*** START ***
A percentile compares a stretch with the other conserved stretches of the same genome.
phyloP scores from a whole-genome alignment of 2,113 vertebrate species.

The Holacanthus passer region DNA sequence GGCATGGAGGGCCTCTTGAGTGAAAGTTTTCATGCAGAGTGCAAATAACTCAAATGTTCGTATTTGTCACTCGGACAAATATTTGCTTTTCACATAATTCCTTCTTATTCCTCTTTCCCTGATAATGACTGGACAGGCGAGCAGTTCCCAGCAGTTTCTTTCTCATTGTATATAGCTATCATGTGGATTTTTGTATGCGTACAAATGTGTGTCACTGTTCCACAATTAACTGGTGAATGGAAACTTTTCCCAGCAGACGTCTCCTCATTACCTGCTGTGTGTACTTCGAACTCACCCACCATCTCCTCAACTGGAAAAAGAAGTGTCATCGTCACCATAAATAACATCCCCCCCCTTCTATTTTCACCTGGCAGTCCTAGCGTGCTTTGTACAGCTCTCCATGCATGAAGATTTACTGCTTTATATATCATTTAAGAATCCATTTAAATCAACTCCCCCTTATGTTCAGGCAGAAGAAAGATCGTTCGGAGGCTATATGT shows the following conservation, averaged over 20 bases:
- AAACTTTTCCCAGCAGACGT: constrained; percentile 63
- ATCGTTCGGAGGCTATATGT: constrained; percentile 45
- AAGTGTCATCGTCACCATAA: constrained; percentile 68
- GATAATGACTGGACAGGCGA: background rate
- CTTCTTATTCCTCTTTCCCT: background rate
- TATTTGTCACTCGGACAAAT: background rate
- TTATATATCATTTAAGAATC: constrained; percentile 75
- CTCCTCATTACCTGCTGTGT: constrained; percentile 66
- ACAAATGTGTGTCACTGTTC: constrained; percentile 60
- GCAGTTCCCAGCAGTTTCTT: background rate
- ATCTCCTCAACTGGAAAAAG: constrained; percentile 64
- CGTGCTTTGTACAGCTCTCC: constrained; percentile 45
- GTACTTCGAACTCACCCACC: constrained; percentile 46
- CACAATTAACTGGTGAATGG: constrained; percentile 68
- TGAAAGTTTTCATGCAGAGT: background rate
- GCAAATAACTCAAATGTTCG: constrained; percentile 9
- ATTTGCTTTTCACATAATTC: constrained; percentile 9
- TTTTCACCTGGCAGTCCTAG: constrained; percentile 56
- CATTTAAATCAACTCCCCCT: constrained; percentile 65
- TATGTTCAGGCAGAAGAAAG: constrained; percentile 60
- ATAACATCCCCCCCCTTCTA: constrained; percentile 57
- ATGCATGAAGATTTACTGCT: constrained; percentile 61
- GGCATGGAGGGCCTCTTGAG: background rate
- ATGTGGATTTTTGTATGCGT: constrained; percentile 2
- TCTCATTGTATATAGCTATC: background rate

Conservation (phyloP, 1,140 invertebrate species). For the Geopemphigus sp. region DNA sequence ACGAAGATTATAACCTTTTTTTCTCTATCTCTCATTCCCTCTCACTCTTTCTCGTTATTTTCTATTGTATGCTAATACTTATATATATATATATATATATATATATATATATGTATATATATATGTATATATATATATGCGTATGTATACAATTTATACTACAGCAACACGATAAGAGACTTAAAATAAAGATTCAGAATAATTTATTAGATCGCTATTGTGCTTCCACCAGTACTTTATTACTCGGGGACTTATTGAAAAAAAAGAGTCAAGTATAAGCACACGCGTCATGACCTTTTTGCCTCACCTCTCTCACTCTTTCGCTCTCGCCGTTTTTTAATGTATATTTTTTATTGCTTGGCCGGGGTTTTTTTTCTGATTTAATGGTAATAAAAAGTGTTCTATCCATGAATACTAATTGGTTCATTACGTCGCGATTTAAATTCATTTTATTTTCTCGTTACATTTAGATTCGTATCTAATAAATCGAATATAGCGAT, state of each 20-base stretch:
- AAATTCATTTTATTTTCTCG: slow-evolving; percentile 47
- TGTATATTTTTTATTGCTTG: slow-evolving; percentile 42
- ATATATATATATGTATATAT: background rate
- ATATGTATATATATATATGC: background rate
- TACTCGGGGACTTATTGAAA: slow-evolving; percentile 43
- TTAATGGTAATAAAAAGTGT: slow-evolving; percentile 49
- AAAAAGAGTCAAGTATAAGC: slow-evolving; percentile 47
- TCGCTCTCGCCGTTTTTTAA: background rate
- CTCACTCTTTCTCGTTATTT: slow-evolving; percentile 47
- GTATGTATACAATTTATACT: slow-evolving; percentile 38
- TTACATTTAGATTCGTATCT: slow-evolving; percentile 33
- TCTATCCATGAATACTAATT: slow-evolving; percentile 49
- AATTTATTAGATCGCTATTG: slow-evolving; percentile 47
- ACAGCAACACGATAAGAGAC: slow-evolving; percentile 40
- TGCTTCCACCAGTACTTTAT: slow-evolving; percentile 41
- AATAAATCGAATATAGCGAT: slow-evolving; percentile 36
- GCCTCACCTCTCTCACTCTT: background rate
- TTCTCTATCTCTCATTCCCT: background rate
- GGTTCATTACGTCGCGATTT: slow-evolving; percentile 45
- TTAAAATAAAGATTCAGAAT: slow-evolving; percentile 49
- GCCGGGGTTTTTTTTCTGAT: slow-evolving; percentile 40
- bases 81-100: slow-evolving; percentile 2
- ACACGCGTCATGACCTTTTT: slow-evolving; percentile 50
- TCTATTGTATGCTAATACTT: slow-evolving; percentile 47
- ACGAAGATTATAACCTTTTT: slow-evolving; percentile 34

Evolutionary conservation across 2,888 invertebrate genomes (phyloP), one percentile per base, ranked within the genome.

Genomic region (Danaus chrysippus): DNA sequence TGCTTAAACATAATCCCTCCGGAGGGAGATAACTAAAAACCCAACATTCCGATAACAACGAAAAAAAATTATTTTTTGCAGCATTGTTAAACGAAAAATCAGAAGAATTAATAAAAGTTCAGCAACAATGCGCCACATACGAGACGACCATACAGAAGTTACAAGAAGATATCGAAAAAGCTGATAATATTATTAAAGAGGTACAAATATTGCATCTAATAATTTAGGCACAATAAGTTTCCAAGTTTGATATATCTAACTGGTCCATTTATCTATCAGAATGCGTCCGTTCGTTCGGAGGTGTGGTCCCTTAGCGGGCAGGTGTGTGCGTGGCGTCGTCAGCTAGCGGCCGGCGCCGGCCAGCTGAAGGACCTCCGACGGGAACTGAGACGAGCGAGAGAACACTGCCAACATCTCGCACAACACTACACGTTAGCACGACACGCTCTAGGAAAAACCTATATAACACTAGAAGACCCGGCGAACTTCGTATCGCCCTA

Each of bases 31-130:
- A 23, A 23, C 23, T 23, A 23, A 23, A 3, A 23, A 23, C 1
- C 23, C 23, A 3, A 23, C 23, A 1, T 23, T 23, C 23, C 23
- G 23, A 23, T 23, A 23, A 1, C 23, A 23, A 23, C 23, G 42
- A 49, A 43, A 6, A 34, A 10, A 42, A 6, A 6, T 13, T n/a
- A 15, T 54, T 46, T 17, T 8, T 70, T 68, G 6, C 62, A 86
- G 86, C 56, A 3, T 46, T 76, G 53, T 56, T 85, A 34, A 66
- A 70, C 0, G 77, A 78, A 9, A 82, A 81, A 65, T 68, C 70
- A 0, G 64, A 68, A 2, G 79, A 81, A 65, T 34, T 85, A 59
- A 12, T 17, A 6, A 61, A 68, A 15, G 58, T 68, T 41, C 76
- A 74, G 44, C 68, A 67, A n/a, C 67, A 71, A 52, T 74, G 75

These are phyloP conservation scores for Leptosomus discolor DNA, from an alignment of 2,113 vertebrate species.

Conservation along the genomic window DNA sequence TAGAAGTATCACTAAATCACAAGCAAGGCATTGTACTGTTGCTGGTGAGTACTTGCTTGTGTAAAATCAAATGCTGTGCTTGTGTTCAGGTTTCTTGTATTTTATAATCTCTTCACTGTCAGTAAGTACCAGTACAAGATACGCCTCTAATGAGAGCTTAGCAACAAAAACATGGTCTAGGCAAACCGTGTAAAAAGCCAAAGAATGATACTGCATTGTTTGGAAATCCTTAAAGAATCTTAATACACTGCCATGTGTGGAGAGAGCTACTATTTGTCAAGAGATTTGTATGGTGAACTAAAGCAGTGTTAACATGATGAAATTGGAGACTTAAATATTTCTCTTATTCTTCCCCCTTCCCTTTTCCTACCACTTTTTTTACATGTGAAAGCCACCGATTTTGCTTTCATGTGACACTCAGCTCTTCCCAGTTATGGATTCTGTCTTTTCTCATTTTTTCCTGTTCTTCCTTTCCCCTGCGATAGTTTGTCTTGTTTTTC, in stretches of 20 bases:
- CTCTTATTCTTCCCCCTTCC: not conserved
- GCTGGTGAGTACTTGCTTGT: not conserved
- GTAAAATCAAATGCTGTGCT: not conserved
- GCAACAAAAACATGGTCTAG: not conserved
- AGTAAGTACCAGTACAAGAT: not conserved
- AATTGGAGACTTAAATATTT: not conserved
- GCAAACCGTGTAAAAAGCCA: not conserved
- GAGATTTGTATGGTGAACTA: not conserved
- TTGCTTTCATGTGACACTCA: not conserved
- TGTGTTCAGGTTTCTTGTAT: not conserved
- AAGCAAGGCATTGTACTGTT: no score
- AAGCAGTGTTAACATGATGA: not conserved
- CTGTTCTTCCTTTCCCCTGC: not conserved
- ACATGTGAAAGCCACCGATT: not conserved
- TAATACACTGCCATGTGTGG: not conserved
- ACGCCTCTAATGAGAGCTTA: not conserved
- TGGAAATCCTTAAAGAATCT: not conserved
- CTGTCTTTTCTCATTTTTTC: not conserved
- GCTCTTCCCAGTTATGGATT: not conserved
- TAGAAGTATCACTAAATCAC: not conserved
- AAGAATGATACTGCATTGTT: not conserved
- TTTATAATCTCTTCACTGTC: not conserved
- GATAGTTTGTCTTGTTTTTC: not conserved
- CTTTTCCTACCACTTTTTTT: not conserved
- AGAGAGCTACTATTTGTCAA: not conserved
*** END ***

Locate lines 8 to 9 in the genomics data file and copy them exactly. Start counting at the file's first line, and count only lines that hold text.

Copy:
- CTTCTTATTCCTCTTTCCCT: background rate
- TATTTGTCACTCGGACAAAT: background rate